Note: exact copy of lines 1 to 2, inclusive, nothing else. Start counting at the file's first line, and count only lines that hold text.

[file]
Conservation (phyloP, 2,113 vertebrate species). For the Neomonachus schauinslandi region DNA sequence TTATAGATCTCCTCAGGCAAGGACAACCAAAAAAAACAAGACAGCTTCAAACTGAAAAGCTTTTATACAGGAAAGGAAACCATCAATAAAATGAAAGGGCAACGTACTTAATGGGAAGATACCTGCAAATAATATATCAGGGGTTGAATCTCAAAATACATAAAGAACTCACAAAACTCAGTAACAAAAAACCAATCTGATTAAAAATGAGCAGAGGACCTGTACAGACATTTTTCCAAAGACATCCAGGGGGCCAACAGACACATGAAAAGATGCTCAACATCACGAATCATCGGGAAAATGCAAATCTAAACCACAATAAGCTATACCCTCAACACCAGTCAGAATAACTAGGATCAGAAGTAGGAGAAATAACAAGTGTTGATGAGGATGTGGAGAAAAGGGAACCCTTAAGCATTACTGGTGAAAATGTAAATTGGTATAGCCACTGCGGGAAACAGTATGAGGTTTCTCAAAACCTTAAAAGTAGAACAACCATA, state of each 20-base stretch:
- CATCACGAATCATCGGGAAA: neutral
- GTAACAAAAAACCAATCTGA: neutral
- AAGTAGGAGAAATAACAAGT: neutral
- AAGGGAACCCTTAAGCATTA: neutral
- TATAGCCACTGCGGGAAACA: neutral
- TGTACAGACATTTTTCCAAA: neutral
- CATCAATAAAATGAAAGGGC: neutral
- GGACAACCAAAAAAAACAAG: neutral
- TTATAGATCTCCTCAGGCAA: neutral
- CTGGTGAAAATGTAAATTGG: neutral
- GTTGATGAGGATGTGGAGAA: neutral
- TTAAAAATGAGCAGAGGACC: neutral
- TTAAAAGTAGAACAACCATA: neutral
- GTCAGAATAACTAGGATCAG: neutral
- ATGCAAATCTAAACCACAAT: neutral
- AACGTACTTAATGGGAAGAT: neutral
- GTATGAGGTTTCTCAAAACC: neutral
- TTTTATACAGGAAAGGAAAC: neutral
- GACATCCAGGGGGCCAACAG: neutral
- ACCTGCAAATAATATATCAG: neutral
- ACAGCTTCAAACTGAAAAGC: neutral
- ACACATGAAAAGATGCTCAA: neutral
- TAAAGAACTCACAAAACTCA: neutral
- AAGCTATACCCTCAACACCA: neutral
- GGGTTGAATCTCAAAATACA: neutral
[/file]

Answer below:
Conservation (phyloP, 2,113 vertebrate species). For the Neomonachus schauinslandi region DNA sequence TTATAGATCTCCTCAGGCAAGGACAACCAAAAAAAACAAGACAGCTTCAAACTGAAAAGCTTTTATACAGGAAAGGAAACCATCAATAAAATGAAAGGGCAACGTACTTAATGGGAAGATACCTGCAAATAATATATCAGGGGTTGAATCTCAAAATACATAAAGAACTCACAAAACTCAGTAACAAAAAACCAATCTGATTAAAAATGAGCAGAGGACCTGTACAGACATTTTTCCAAAGACATCCAGGGGGCCAACAGACACATGAAAAGATGCTCAACATCACGAATCATCGGGAAAATGCAAATCTAAACCACAATAAGCTATACCCTCAACACCAGTCAGAATAACTAGGATCAGAAGTAGGAGAAATAACAAGTGTTGATGAGGATGTGGAGAAAAGGGAACCCTTAAGCATTACTGGTGAAAATGTAAATTGGTATAGCCACTGCGGGAAACAGTATGAGGTTTCTCAAAACCTTAAAAGTAGAACAACCATA, state of each 20-base stretch:
- CATCACGAATCATCGGGAAA: neutral